Beyond 2020: Trump’s next big immigration fight will be dealing with sanctuary cities’

If POTUS Donald Trump wins a second term, and right now that looks like a lock given his approval rating, soaring stock market, great economy, and efforts to deal with China and North Korea, his next big immigration battle will have to be taking on so-called “sanctuary” cities and states.

Fresh off four years’ worth of battling Democrats and Republicans in Congress, but with as much wall built or getting built as he wants (with Mexico, via the newly revised NAFTA-cum-USMCA trade agreement paying for it), the reelected president will no doubt turn his attention to righting the wrongs inherent in immigration law: Those “broken” provisions everyone in D.C. always talks about but never seems willing to fix.

Among them, of course, will be reforming asylum laws, but the biggest magnet for illegal immigrants outside of employers who look the other way (and Trump will fix that, too) are sanctuary policies enacted by cities and states (California).

The one area where former Attorney General Jeff Sessions did not fail this president is in the enforcement of immigrational law. Or rather, attempted enforcement; practically every effort to reign in sanctuary cities that have adopted policies contravening federal law and Justice Department policy have been thwarted by activist federal judges (whom Trump is steadily replacing as well, by the way).

Case in point: The Associated Press reports that sanctuary jurisdictions are still getting their DoJ law enforcement grants despite failing to comply with rules requiring them to cooperate with federal immigration authorities in identifying and turning over illegal immigrants. Democrat-run cities all over the country have routinely flouted those rules, as well as federal immigration law, and are now getting assists from the courts:

About 18 months after the Trump administration threatened to withhold law enforcement grants from nearly 30 places around the country it felt weren’t doing enough to work with federal immigration agents, all but one have received or been cleared to get the money, the Justice Department said.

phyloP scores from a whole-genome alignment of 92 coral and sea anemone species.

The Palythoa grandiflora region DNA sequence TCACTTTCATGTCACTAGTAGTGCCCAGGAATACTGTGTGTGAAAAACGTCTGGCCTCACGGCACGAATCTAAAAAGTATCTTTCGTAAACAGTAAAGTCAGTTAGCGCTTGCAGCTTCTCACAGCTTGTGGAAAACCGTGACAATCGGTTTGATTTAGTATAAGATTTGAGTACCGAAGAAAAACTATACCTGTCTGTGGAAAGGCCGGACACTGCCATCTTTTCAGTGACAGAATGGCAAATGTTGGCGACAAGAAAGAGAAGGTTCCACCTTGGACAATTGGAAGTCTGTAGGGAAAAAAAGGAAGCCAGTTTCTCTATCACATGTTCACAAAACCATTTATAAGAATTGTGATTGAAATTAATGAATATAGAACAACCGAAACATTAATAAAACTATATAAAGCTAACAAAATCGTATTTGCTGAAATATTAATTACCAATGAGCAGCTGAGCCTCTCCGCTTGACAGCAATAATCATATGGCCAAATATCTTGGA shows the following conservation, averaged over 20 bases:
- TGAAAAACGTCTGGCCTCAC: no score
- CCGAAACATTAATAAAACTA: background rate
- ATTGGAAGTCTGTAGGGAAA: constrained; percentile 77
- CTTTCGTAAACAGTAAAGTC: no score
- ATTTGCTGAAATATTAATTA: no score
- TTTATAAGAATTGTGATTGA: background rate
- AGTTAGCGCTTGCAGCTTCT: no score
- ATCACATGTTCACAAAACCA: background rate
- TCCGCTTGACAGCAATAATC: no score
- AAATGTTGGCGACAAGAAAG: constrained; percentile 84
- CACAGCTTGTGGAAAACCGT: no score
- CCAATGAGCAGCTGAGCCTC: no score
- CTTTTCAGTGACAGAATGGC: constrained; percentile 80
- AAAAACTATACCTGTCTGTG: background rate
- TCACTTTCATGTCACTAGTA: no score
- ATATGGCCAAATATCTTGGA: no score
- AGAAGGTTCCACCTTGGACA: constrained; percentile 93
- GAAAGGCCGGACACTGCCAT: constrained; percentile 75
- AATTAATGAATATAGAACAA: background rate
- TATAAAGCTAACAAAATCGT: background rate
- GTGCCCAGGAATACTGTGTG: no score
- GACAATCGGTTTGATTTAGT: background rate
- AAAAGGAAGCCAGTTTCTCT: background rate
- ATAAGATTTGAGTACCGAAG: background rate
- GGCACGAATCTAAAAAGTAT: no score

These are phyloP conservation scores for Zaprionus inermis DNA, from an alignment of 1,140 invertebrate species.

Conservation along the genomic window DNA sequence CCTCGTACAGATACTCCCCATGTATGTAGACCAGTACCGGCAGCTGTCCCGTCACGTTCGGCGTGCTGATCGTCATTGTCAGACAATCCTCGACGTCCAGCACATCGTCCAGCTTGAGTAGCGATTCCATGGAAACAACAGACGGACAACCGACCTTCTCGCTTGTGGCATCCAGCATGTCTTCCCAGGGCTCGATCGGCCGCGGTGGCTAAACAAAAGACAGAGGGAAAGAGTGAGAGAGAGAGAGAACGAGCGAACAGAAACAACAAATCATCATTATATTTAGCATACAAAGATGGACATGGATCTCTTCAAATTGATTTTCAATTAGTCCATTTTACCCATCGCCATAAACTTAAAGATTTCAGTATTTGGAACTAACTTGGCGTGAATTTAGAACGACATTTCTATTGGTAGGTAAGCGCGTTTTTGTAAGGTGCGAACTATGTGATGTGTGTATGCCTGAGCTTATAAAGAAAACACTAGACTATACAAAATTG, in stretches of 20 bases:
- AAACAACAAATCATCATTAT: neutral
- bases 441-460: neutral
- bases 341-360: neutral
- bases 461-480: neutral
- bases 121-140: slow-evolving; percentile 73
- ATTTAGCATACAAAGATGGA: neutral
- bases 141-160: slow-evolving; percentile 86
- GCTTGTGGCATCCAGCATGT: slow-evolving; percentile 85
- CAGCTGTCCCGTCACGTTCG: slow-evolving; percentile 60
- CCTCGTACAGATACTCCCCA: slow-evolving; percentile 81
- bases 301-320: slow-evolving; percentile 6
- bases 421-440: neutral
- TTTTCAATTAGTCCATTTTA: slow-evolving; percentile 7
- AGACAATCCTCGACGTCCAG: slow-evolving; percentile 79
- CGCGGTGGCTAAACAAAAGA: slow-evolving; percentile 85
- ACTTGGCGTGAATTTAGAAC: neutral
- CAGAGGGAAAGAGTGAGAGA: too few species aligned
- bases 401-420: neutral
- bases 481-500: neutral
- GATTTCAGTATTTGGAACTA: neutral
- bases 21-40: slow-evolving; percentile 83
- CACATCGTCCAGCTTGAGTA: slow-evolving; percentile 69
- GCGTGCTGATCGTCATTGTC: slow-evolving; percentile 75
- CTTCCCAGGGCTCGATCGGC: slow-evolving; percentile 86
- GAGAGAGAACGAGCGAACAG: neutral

In most cases, courts chipped away at the crackdown that escalated in November 2017 with letters from former Attorney General Jeff Sessions to 29 cities, metro areas, counties or states it considered as having adopted “sanctuary policies” saying those policies may violate federal law.

Of those 29 jurisdictions — which include cities as large as Los Angeles and as small as Burlington, Vermont — only Oregon has yet to be cleared to receive the grants from 2017, a Justice Department spokesman told The Associated Press this week.

The AP reported that the Trump administration has managed to make some progress with sanctuary jurisdictions, mostly in terms of getting them to change their federal immigration cooperation policies:

Some, but not all, of the 28 jurisdictions were cleared for the grants without changing the policies that triggered the original concern from the Justice Department, now led by Attorney General William Barr. And not all of the places actually have the money in hand yet, or have been told they’ve been cleared to get it.